Slick and Butch Reed had become some of the hottest drawing heels in the territory, and it was time for them to move on to bigger ponds. It was the arrival of Bruiser Brody that set things into motion. When he arrived, he worked babyface and was jumped by Reed, with Slick right there at his side. This led them into a loser leaves town match, which Brody naturally won. The duo used the opportunity to move to the most prosperous company on the East Coast.

The World Wrestling Federation was the place to be, and everyone in the business knew it. The two men were brought in as a team, and Slick soon became the hot new manager to be working with. In what can be certainly be considered the best time in the history of the business for valets and managers, he often stood out among his peers, who were the best at what they did.

Slick – Managers of Wrestlings Past | Part 2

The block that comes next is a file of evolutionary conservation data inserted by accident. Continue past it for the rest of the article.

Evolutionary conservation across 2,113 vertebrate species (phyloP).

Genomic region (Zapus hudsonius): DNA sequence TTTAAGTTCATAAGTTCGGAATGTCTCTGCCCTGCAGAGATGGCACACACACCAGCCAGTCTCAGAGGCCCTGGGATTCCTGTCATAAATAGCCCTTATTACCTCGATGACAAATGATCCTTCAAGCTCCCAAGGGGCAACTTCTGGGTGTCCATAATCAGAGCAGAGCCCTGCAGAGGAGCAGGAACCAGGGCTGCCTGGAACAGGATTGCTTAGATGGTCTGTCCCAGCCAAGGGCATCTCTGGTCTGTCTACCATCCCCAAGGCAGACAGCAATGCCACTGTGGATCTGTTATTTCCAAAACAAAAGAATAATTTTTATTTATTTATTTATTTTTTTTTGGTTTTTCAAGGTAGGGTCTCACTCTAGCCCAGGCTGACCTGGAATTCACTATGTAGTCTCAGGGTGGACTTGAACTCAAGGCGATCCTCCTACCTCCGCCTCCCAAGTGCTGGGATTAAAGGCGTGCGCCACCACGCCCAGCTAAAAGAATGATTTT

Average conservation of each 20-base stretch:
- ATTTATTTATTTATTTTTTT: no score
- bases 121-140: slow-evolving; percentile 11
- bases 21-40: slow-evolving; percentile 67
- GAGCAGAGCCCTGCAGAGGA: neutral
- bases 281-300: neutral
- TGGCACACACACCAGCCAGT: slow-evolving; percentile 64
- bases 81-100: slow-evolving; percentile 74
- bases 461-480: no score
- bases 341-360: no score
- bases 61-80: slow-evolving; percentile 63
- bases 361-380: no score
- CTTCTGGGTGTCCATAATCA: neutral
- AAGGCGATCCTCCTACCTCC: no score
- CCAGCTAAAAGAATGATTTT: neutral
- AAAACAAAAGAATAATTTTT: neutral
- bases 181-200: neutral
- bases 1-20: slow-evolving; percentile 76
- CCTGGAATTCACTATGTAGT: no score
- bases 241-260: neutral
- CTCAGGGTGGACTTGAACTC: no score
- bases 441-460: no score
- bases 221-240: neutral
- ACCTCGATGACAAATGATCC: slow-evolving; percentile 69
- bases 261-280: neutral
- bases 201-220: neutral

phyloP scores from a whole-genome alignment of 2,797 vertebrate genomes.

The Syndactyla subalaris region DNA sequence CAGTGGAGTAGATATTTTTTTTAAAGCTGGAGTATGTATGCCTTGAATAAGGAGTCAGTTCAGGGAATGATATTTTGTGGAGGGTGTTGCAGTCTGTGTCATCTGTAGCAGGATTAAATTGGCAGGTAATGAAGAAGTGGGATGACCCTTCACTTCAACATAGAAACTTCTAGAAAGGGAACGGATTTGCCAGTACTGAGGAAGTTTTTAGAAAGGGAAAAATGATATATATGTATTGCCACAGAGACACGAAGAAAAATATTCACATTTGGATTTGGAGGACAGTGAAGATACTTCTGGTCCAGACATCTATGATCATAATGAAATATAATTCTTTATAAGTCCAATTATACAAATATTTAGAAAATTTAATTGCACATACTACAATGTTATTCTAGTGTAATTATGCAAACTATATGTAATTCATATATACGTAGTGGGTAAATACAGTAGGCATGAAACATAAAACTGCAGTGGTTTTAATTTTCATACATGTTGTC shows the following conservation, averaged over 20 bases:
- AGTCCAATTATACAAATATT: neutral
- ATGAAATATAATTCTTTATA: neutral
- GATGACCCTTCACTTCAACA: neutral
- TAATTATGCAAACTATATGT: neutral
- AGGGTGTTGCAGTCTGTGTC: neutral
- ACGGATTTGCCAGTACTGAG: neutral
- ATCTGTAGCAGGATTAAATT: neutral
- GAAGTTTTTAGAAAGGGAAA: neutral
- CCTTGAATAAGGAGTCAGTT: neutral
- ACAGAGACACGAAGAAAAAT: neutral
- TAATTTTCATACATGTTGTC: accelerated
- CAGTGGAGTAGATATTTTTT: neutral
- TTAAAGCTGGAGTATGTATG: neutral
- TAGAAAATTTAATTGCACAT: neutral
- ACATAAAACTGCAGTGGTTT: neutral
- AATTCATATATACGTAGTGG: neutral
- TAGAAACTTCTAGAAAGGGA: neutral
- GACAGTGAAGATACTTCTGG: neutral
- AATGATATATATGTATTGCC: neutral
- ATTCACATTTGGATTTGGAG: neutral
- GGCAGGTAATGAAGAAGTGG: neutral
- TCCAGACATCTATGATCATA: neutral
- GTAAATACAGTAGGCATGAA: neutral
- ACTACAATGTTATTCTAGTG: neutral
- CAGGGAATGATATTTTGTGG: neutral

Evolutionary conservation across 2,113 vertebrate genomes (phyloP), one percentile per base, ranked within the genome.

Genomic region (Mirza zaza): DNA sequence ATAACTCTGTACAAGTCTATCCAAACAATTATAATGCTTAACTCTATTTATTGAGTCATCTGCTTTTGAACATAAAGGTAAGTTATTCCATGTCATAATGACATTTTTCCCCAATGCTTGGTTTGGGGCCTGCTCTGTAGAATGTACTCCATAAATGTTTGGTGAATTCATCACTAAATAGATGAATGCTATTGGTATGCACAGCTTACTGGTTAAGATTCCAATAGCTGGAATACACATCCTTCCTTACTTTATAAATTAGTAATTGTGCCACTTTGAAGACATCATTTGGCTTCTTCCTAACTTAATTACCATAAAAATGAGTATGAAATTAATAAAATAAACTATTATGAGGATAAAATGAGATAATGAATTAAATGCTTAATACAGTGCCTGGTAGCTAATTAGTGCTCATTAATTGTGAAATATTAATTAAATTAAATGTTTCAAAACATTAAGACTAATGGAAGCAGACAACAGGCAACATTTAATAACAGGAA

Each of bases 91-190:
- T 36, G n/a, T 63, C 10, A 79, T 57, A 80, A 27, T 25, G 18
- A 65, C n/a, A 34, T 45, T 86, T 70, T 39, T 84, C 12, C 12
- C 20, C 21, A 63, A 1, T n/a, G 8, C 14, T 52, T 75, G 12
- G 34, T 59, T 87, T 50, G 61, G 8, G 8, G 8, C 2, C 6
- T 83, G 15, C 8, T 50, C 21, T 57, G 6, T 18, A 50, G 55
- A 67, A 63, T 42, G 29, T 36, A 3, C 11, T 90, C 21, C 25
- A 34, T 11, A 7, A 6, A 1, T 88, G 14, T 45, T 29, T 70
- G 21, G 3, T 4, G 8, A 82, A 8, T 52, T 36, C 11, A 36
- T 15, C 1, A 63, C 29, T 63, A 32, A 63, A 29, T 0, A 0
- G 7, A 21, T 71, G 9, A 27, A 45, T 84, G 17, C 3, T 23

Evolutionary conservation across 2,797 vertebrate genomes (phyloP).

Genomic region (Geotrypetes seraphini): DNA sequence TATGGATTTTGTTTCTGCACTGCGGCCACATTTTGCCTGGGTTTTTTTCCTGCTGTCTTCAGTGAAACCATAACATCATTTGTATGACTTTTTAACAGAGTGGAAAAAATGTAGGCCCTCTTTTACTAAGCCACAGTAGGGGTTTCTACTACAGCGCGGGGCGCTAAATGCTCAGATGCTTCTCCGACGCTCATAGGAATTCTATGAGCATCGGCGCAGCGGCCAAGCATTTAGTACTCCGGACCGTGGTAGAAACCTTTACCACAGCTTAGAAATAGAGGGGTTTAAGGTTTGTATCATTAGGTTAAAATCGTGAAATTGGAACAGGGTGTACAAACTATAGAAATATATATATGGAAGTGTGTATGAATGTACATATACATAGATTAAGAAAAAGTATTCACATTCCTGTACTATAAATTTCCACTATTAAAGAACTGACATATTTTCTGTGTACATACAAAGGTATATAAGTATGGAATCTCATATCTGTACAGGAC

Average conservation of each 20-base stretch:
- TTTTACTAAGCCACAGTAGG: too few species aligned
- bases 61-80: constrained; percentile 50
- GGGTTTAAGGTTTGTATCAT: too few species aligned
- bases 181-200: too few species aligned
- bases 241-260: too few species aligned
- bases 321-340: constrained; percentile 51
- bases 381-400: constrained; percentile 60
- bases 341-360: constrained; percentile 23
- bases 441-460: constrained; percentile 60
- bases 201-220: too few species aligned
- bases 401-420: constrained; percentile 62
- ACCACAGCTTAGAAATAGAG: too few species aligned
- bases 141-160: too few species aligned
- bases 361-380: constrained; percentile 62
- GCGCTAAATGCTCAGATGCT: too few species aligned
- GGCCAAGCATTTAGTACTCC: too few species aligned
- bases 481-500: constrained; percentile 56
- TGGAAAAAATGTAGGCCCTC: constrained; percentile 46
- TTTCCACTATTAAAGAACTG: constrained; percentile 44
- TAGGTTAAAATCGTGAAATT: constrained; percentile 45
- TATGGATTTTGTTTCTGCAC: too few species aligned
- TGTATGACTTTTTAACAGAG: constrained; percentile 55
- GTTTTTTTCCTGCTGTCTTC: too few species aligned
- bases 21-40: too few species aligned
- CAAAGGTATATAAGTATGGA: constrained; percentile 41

The Doctor of Style danced and cheated his way into the hearts of fans. Albeit the angry heart of their ire, but a heart nonetheless. With Slick at his side, the now bleached blond “Natural” Butch Reed was climbing the heel echelon. He weaseled and stiffly fisted his way through every match in the mid-card ranks. 1986 would prove to be a good year for Slick. With Reed chasing after the red hot, Koko B. Ware at that time into the event of that year – WrestleMania III. If you are going to get into the company, let alone with a push, then a month before one of the biggest events in the company’s history is a pretty damn good place to start. Johnson had been around the business long enough to realize this, but sadly, the Natural did not.